Tired of the entertainment industry treating you like a criminal for wanting to share music and movies online? We are too—EFF is fighting for a constructive solution that gets artists paid while making file sharing legal.
The irrational war against P2P by misguided content owners and their representatives is not generating a single penny for artists. In fact despite lawsuits and other attempts to stymie P2P providers and thousands of music and movie fans file sharing is more popular than ever. What's more the entertainment industry has threatened innovation in P2P systems and many other tools that help you get more from your media. And it could get even worse -- the industry is pushing Congress to ratchet up civil and criminal sanctions for file sharing and to restrict innovation.
You can help put a stop to this misguided campaign. Together we can forge a better way forward.
Learn more about how EFF has fought to end the war on P2P
- EFF is fighting to protect the due process rights of individuals caught in the most recent predatory lawsuits.
- EFF has created a list of subpoena defense resources for those targeted by file sharing suits.
- EFF has proposed ways for artists to get paid without fans getting sued.
- EFF helped establish legal protections for privacy online including the privacy of P2P users.
- EFF has assisted Internet users mistakenly caught in the industry's dragnet.
- EFF has helped P2P users sued by the RIAA and MPAA find legal counsel.
- EFF took MGM v. Grokster to the Supreme Court and defended the right of innovators to build new technologies without begging Hollywood's permission first.
- EFF helped beat back the INDUCE Act which threatened innovation and P2P systems.
- EFF debunked Audible Magic's P2P filtering solution.
- EFF pushed for sensible solutions for college campuses concerned with file sharing.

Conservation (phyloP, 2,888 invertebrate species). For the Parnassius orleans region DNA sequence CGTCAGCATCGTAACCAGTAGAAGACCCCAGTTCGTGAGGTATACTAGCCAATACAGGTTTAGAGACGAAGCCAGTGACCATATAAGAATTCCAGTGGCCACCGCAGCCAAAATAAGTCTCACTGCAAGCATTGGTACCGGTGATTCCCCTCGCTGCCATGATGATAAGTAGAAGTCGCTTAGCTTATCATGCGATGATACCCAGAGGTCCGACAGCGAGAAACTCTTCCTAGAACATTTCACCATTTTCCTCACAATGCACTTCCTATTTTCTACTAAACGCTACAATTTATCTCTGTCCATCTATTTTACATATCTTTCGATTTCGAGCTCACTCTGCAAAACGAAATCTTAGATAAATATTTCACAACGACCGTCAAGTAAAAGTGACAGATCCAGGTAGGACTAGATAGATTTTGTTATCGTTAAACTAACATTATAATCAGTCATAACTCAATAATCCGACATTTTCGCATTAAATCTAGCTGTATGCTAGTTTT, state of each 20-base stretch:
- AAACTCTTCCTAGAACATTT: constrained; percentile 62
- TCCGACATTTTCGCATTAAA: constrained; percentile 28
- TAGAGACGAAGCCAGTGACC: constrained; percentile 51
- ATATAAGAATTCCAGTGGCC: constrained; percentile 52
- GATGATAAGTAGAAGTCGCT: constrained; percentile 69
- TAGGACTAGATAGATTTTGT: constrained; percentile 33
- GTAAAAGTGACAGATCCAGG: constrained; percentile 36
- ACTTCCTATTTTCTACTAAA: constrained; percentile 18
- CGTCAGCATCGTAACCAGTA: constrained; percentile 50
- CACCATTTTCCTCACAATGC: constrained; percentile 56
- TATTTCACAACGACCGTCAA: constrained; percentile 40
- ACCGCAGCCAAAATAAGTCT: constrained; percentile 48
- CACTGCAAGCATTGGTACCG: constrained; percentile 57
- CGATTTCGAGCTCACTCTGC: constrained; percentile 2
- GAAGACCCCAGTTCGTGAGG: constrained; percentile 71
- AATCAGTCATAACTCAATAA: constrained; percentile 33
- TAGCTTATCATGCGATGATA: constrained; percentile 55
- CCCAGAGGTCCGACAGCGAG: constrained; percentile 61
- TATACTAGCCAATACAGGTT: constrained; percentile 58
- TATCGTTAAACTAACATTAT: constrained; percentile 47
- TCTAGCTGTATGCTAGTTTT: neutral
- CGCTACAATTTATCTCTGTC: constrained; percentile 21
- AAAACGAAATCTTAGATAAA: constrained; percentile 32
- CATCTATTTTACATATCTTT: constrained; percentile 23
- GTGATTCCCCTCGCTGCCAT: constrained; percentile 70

- EFF started a petition to Congress opposing the RIAA lawsuits.
- EFF and its members helped defeat the Berman "P2P Vigilantism" Bill in 2002.
EFF Related Content: File Sharing
- The hacker group Anonymous went on a revenge rampage, launching cyberattacks against the Justice Department, FBI, MPAA and Universal Music websites. One blogger compared Megaupload’s takedown with the burning of the Library of Alexandria. The digital rights group Electronic Frontier Foundation launched MegaRetrieval, aimed at getting legitimate users of the...
- "We've got the most incredible distribution system ever created [in the Internet]," says EFF member Parker Higgins , summing up hacker idealism and resistance, "and there are people who want to say, 'Instead of using this as an amazing library, let's use it as a surveillance machine, to keep track...
- In July 2009, South Korea became the first country to introduce a graduated response or "three strikes" law . The statute allows the Minister of Culture or the Korean Copyright Commission to tell ISPs and Korean online service providers to suspend the accounts of repeated infringers and block...
- "This is just a great big expensive system to snoop on and intimidate people who are probably mostly good actors," said Corynne McSherry, a lawyer and intellectual property director at the Electronic Frontier Foundation.
- When Ohio videographer Kyle Goodwin, who used Megaupload as a backup service, requested the return of files on the servers, the government responded by examining Goodwin's files. It found he had uploaded "music files with MD5 values that matched the hash values of pirated versions of popular music." The Electronic...